The pool-related #LivingWhileBlack incidents of the summer of 2018 echo this earlier history of pools as “contested waters.” In one such incident, Stephanie Sebby-Strempel, a white woman, physically assaulted and used racial slurs against a Black teenager who was an invitee at a pool in a residential community in South Carolina.117White Woman Dubbed “Pool Patrol Paula” Pleads Guilty to Assaulting Black Teen at Pool, CBS (Dec. 11, 2018, 11:29 AM), https://www.cbsnews.com/news/stephanie-sebby-strempel-pool-patrol-paula-pleads-guilty-to-assaulting-black-teen-at-pool [https://perma.cc/RWH5-3FPC]. During the assault, Sebby-Strempel insisted that the boy leave the pool because he “didn’t belong.”118Maya Eliahou & Christina Zdanowicz, A White Woman Allegedly Hit a Black Teen, Used Racial Slurs and Told Him to Leave a Pool. Then She Bit a Cop, CNN (June 29, 2018), https://www.cnn.com/2018/06/29/us/pool-patrol-paula-south-carolina-trnd [https://perma.cc/SXC4-CGCT]. On video, she can be heard yelling at him, “Get out! Get out! Get out now! There’s three numbers I can dial: 9-1-1. Ok? Get out. Little punks.”119Id. Although she threatened to do so, Sebby-Strempel did not actually call the police.120Id. Instead, the police were called on Sebby-Strempel by the boy’s mother, and officers arrived at her home with an arrest warrant two days later.121Id. Sebby-Strempel had, apparently, struck the boy multiple times in the face and chest. See Brendan Cole, ‘Pool Patrol Paula’ Who Assaulted Black Teenager at South Carolina Pool Evades Prison, Fined $1000, Newsweek (Dec. 11, 2018, 8:10 AM), https://www.newsweek.com/pool-patrol-paula-who-assaulted-black-teenager-south-carolina-pool-evades-1253243 [https://perma.cc/42HK-QPMJ]. She ultimately pled guilty to battery, and paid a $1000 fine. Id. Sebby-Strempel’s concerns about the teen centered entirely on his presence—not his conduct—thereby echoing the violent tactics of early twentieth-century white pool-goers to police Black proximity.122See supra note 118 and accompanying text. A second #LivingWhileBlack pool incident occurred in Winston-Salem, North Carolina.123Karen Zraick, Man Labeled “ID Adam” Is Fired After Calling the Police on a Black Woman at Pool, N.Y. Times (July 6, 2018), https://www.nytimes.com/2018/07/06/us/pool-racial-profiling-white-man.html. After Jazmine Abhulimen, a Black woman, entered her community’s private pool with her young son, she was accosted by Adam Bloom, who demanded that she present identification.124Id. In both this incident and the one that took place at Yale, the insistence that the Black person involve present identification to prove that she was “where she belongs” is reminiscent of slaves having to show passes or of free Blacks having to show their “free papers” to confirm that they were free (and, thus, where they belonged). See, e.g., Justin S. Conroy, “Show Me Your Papers”: Race and Street Encounters, 19 Nat’l Black L.J. 149, 153 (2006) (noting that in antebellum Virginia, “[a]ll travel [by Blacks] was contingent on ‘certificates,’ either in the form of passes given by masters or freedom papers received upon manumission”); Taja-Nia Y. Henderson, Property, Penality, and (Racial) Profiling, 12 Stan. J. Civ. Rts. & Civ. Liberties 177, 198–200 (2016) (chronicling colonial and early American legislation requiring free Blacks to carry “free papers” and to register with local authorities). At the time, Abhulimen and her son were the only Black people at the pool, and the only people approached by Bloom.125Zraick, supra note 123. Bloom—who social media users subsequently dubbed “ID Adam”—was, at the time, a member of the homeowners association’s board of directors where he also served as “pool chairman.”126Id. It remains unclear how the Glenridge Homeowners Association defines the roles and responsibilities of its “pool chairman.” Bloom continued to demand identification from Abhulimen, even after she presented her pool access card that had been distributed by the association to residents.127Id. Abhulimen refused to accede to the demand for identification, and Bloom called 911, telling the dispatcher that Abhuliemen was not a resident and was refusing to show ID.128Id. When police arrived, they confirmed that Bloom was trying to enforce a nonexistent rule and that Abhulimen had a right to access the pool area.129Id.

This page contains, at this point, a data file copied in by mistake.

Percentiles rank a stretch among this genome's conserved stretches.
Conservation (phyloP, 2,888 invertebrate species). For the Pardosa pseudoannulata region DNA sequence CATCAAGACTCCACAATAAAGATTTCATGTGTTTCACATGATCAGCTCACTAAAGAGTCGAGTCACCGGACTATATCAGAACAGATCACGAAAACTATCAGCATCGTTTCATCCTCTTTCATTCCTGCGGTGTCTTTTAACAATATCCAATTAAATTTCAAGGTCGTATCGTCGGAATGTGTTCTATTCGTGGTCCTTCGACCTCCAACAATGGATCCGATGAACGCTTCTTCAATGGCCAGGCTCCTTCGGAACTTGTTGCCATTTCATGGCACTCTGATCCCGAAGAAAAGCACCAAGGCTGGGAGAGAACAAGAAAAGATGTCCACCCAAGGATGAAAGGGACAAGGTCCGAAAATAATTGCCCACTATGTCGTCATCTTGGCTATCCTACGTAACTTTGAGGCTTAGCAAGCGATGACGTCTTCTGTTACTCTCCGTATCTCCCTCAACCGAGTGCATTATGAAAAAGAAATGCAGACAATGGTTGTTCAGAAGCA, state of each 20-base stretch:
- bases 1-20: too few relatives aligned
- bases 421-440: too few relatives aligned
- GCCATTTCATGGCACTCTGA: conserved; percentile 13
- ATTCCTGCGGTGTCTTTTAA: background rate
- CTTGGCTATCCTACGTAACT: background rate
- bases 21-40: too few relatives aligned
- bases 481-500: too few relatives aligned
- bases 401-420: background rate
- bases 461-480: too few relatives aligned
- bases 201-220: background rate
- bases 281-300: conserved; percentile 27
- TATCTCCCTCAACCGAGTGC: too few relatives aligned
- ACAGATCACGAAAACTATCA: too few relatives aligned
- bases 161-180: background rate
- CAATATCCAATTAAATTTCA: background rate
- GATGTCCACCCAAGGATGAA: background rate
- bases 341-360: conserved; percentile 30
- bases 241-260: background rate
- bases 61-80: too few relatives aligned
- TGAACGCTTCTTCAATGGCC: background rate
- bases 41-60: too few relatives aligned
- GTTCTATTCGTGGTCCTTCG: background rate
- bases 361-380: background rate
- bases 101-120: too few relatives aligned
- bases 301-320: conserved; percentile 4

Like other white antagonists in #LivingWhileBlack scenarios, both Sebby-Strempel and Bloom used 911 (or the threat of a 911 call) to enforce their notions of racial belonging within a shared space. Sebby-Strempel and Bloom also leveraged their perceptions of “belonging” (or more precisely, not belonging) to insinuate that a criminal trespass had occurred, warranting the intervention of law enforcement and perpetuating social norms of swimming pools as racially exclusive venues.
2. #LivingWhileBlack and public accommodations